How Far Should A Sports Reporter Go?

In class about a week ago we talked about how athletes should not be considered role models. With the recent arrests of 49ers defensive end Aldon Smith on DUI at 8 AM 2 days before a game that he proceeded to play in and Broncos linebacker Von Miller’s failed drug tests and attempt to cheat the system through a urine collector, that fact is only becoming more obvious. I recently reread a book by Mike Lupica, called Travel Team. The book follows the story of a young kid who was told he was too short to make the team. His father, a former NBA player who’s career ended in a motorcycle accident, becomes his coach. In the emotional climax of the book, his father reveals he was drunk when he got into the motorcycle accident. A police officer who had been a big fan of him since college, took him to the hospital but made sure he wasn’t tested for alcohol until after the alcohol was cleared from his system. My question is if as a sports writer, if you knew about the officer, would you write a story exposing the player and officer, ruining his at the time crystal clear image to the public. The player will never have a chance to prove himself again on the court, and it would also result in a police officer getting fired.

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About Bennett K

A sports lover going through life.
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4 Responses to How Far Should A Sports Reporter Go?

  1. cdanoff22 says:

    I get the journalists duty to report news, uncover things that people want hidden but if you write that story, what good are you doing? By bringing light to that story you are not benefitting anyone and you are only slandering ones image. You don’t gain anything from it and neither does the public.

    What would your headline be? Ex-NBA Player Hides Truth From Son, Police Officer Helps Cover It Up… That isn’t a story people A. Care about, or B. that would do anyone good. An ethical journalist I hope would realize that it’s distasteful, and you’re really only doing harm by writing the story.

    My personal opinion on stories like this is that the journalist has to make a decision. By writing this story, does it do more good than bad? If the good clearly outweighs the bad then go with it while minimizing the harm you do. If not then you don’t do it, and in this case I really don’t see anything but negative affects coming out of that story. You’re destroying two images, hurting two families, and costing someone a job by reporting it and no one is gaining anything by reading that.

    If anyone disagrees please argue because I hope this isn’t something people feel is newsworthy and I’m curious to see if this is something people would report on.

  2. I don’t believe it is newsworthy personally, but playing devil’s advocate, I do believe there are people out there who do in fact believe this is news worthy. The fact that a police officer, whose duty it is to arrest a man for a DUI clearly refused to do so could lead a major uproar and there are a good chunk of people who would want to see that officer punished for allowing personal opinions affect his job.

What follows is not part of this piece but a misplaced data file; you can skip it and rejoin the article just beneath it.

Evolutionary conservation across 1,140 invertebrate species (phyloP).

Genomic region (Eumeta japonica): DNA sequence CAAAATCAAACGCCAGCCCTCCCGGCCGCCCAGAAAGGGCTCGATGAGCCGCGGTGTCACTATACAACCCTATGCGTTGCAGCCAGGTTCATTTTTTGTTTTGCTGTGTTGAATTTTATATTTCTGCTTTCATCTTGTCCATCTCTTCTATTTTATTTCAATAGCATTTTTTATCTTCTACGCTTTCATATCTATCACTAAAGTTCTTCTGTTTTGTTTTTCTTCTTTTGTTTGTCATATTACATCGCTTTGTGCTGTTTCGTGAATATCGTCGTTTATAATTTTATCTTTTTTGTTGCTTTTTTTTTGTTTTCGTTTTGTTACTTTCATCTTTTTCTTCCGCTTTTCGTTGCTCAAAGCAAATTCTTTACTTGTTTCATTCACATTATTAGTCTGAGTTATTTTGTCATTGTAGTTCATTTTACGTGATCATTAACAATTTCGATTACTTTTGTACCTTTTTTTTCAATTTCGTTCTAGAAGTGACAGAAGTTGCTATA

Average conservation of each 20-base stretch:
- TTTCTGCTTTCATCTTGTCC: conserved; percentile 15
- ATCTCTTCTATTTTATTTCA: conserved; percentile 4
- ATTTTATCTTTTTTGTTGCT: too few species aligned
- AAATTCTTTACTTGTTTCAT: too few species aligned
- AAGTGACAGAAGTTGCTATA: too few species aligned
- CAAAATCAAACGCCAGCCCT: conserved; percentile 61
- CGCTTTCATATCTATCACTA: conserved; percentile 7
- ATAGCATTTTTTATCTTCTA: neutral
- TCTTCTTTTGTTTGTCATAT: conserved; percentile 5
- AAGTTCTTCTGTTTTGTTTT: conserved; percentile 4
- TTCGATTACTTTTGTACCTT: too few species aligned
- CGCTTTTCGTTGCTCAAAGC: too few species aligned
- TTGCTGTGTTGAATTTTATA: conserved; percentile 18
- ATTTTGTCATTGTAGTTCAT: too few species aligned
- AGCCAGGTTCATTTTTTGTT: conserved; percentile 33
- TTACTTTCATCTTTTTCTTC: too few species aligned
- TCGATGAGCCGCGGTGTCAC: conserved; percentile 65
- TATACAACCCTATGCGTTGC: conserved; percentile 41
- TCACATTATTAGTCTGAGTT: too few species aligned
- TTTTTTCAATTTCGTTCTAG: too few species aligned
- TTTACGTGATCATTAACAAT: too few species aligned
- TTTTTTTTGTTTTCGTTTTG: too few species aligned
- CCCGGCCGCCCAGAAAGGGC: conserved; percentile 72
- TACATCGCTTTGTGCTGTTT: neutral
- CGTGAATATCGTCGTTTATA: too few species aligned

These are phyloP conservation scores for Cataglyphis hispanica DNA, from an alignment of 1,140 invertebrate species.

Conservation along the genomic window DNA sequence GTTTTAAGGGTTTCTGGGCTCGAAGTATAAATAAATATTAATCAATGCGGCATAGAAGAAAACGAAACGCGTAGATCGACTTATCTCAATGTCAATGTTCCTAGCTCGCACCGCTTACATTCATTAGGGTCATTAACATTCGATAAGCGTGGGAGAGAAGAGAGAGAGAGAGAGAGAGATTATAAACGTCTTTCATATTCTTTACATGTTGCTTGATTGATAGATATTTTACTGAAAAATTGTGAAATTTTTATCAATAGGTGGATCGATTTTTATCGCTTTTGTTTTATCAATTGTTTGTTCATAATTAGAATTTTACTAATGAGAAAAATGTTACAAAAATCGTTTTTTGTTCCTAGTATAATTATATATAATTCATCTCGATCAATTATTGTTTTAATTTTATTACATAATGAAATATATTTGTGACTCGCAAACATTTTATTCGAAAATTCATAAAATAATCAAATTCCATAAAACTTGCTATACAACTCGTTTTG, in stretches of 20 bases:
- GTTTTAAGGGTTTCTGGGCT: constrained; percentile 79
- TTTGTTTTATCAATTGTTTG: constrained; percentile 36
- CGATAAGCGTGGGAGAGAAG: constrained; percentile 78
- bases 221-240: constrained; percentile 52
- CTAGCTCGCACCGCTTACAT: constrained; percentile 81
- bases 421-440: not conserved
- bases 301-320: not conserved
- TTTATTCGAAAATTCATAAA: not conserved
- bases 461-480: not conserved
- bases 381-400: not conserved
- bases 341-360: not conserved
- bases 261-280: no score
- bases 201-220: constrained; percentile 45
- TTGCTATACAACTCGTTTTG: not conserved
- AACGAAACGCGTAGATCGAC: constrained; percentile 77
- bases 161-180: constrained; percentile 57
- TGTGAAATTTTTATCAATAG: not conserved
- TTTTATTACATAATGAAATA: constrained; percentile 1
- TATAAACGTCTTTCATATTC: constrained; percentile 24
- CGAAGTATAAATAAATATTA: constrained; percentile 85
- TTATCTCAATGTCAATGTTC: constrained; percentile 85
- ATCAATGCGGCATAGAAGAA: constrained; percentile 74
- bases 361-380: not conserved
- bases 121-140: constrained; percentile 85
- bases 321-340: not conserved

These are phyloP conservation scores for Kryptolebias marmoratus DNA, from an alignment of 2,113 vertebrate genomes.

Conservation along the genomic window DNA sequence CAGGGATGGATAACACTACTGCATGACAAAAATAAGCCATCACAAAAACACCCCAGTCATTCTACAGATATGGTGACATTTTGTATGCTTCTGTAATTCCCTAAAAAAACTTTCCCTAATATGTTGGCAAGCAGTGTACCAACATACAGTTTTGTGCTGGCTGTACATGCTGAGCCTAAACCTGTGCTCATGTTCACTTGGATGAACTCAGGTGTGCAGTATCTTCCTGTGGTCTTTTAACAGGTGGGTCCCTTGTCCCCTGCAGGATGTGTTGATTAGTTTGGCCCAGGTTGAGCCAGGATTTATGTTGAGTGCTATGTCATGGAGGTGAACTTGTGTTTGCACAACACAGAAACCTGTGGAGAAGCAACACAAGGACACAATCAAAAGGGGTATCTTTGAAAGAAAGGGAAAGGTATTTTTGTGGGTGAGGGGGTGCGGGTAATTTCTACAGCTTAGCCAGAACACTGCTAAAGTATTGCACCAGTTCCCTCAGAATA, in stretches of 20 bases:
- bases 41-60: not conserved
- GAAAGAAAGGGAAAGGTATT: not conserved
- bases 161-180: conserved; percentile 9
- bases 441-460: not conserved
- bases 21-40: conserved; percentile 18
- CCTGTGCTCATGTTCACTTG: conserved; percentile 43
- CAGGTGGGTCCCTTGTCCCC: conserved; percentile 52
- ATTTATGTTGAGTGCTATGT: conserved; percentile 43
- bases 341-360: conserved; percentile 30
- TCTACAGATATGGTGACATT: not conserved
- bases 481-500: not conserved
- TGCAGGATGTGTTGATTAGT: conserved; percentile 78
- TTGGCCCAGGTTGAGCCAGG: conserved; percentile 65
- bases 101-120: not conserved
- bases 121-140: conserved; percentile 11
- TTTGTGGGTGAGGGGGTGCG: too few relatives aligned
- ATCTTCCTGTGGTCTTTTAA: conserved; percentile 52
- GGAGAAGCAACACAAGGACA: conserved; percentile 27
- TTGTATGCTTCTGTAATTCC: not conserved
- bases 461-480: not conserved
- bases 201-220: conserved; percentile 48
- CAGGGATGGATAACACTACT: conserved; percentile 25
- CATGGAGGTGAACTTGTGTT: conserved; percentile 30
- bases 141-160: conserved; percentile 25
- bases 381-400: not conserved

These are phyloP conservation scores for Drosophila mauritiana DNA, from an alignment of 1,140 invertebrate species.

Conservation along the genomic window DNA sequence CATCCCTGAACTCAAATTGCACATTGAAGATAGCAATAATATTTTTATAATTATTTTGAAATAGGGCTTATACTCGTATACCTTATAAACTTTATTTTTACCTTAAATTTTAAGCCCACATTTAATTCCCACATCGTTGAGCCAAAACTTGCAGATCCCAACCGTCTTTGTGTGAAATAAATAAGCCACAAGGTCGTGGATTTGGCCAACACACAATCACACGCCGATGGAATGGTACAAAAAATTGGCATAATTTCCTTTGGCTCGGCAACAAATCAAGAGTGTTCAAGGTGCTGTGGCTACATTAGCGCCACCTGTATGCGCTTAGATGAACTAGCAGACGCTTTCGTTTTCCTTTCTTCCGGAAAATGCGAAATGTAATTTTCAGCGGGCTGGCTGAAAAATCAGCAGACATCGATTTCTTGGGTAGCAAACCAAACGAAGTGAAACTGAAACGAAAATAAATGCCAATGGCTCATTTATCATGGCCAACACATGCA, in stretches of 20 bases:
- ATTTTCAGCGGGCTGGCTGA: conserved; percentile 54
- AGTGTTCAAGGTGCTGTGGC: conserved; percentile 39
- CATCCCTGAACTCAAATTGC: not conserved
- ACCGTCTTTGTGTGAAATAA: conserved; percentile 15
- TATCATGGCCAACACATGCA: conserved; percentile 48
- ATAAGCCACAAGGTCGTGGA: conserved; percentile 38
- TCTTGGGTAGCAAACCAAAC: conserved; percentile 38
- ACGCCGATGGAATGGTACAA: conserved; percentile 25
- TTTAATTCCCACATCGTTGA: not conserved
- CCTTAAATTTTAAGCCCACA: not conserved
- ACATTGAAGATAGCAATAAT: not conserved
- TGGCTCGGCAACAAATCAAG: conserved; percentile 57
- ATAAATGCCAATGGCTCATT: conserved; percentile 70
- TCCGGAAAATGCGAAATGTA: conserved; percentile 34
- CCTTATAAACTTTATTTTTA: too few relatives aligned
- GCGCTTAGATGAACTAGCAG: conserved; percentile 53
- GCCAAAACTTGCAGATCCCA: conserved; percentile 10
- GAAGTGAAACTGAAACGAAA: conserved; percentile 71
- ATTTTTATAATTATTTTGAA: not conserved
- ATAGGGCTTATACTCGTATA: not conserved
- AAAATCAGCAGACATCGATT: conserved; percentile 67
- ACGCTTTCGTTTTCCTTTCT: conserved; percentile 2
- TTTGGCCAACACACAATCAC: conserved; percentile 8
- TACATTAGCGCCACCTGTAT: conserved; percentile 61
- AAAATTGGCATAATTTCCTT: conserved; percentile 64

I agree that the story would just do more harm after the fact and could ruin more lives and cause more issues with being published. I would hate to see peoples lives be ruined by a reporter just trying to wreak havoc on society for no real reason. In an instance such as this, I would hope ego wouldn’t take over in the decision making process. It is a difficult decision but in the end I agree with Carl, don’t write the story.

    • cdanoff22 says:

      And I think you brought up a good point with ego playing a part in it because many journalists will admit and have said that you develop an arrogance as a journalist and some have even said it’s almost a necessity in the field. I really feel this kind of story is one that a journalist with an ego would salivate over because there are journalists just waiting to cause an uproar and get people talking and see their story have an impact on society.

      I don’t agree with that mentality at all and I do feel like journalists should view their profession as a gift to have the opportunity to serve the public and do good for their community rather than abuse their power by playing god and afflicting harm on people for the sake of readership and getting their name out there.

  3. Joey Saade says:

    In my opinion, a journalist should never go out of their way to bring up a story that will be detrimental to one’s life and or career, if there is no clear point to it.
    That does not mean that they should go after those stories, but I also think it doesn’t mean that they shouldn’t report on something that may be considered newsworthy if it falls in their lap or is very evident it might come out sooner or later.

    In today’s day and age, when news stories get out to the public faster than they are even finished, the glamour of a journalist getting their name on an initial break of a story is huge to them–egotistical or not. As journalists, we can’t lie that when we see our name in a byline of a story we don’t get a little excited–its human nature. I’m not saying it is okay for a journalist to report on a story strictly to make sure their name is one of the first displayed, but if the story is one that will make news, and will be a huge hit, career-wise, it would be a smart decision.

    Bad things happen all the time. Some get reported (or most) and some don’t. Is it a journalist’s fault that some person committed a crime and did something they should not have done in the first place? Again, each story is different and will have different impacts on those who read it and those who the story is about.

    It’s up to a journalist to make the right decision-personally- based on what types of morals they value. Everyone’s is different.

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